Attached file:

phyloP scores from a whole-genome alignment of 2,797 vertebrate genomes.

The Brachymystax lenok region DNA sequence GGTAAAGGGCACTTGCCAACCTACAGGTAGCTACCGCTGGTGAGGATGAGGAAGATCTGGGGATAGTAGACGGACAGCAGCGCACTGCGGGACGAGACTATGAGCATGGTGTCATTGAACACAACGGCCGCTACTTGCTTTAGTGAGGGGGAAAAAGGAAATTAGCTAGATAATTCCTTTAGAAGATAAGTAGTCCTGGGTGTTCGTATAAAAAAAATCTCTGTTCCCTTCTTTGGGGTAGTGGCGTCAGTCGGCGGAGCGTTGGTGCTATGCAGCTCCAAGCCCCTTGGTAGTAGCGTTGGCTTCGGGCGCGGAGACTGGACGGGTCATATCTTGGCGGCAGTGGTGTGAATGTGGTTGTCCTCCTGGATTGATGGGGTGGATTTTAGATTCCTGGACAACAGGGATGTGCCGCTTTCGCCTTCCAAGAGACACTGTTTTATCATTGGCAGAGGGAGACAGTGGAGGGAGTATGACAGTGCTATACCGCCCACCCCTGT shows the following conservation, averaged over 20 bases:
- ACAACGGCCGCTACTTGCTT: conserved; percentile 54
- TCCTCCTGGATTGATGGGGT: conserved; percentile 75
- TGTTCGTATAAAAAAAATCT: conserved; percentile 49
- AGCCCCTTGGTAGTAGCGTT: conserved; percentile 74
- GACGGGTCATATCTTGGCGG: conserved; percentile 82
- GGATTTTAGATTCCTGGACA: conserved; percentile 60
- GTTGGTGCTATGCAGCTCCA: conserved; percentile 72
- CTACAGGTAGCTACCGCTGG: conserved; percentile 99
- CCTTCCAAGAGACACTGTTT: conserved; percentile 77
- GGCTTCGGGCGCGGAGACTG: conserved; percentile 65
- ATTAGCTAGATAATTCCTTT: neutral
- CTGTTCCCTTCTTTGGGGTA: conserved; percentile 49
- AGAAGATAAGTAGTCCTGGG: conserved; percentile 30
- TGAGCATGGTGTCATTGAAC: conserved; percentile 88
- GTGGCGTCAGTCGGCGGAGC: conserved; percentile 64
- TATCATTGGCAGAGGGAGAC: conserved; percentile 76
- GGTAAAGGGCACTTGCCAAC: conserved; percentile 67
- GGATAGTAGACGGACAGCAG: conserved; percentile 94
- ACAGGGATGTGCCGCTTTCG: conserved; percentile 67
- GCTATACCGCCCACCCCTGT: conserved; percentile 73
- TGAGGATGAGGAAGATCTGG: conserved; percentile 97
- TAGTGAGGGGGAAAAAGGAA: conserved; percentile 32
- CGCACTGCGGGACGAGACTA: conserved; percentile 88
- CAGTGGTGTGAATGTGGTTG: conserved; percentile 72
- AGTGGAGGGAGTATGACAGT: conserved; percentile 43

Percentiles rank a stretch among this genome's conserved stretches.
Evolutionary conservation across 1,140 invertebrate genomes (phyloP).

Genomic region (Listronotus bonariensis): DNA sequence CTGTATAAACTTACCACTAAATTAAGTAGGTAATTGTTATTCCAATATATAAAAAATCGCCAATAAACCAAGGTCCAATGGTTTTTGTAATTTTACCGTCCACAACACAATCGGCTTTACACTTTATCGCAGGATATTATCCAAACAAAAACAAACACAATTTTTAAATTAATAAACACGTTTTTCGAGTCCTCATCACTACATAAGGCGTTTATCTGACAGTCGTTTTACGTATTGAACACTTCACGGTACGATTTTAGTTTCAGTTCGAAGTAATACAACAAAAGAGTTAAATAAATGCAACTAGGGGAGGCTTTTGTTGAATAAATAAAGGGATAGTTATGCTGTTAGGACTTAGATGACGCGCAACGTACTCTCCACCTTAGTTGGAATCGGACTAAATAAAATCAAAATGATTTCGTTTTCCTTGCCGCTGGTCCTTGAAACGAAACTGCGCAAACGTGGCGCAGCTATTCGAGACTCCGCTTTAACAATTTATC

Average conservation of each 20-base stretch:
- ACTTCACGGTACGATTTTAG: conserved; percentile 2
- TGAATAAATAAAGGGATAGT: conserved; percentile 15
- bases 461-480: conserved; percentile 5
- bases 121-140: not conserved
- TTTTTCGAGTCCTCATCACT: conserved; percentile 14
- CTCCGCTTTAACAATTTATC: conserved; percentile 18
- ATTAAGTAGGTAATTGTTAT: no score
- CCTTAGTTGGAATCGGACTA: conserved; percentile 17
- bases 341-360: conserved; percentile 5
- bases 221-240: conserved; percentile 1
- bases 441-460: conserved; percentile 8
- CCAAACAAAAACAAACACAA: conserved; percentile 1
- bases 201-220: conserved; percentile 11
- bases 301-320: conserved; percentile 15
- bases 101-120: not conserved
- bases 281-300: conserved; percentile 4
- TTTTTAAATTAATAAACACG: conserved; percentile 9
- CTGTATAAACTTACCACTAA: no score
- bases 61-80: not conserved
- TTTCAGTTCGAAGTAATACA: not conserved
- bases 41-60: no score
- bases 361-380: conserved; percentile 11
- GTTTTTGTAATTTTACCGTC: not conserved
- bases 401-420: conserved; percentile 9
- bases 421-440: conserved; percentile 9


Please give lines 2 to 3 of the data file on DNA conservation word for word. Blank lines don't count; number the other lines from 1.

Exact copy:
The Brachymystax lenok region DNA sequence GGTAAAGGGCACTTGCCAACCTACAGGTAGCTACCGCTGGTGAGGATGAGGAAGATCTGGGGATAGTAGACGGACAGCAGCGCACTGCGGGACGAGACTATGAGCATGGTGTCATTGAACACAACGGCCGCTACTTGCTTTAGTGAGGGGGAAAAAGGAAATTAGCTAGATAATTCCTTTAGAAGATAAGTAGTCCTGGGTGTTCGTATAAAAAAAATCTCTGTTCCCTTCTTTGGGGTAGTGGCGTCAGTCGGCGGAGCGTTGGTGCTATGCAGCTCCAAGCCCCTTGGTAGTAGCGTTGGCTTCGGGCGCGGAGACTGGACGGGTCATATCTTGGCGGCAGTGGTGTGAATGTGGTTGTCCTCCTGGATTGATGGGGTGGATTTTAGATTCCTGGACAACAGGGATGTGCCGCTTTCGCCTTCCAAGAGACACTGTTTTATCATTGGCAGAGGGAGACAGTGGAGGGAGTATGACAGTGCTATACCGCCCACCCCTGT shows the following conservation, averaged over 20 bases:
- ACAACGGCCGCTACTTGCTT: conserved; percentile 54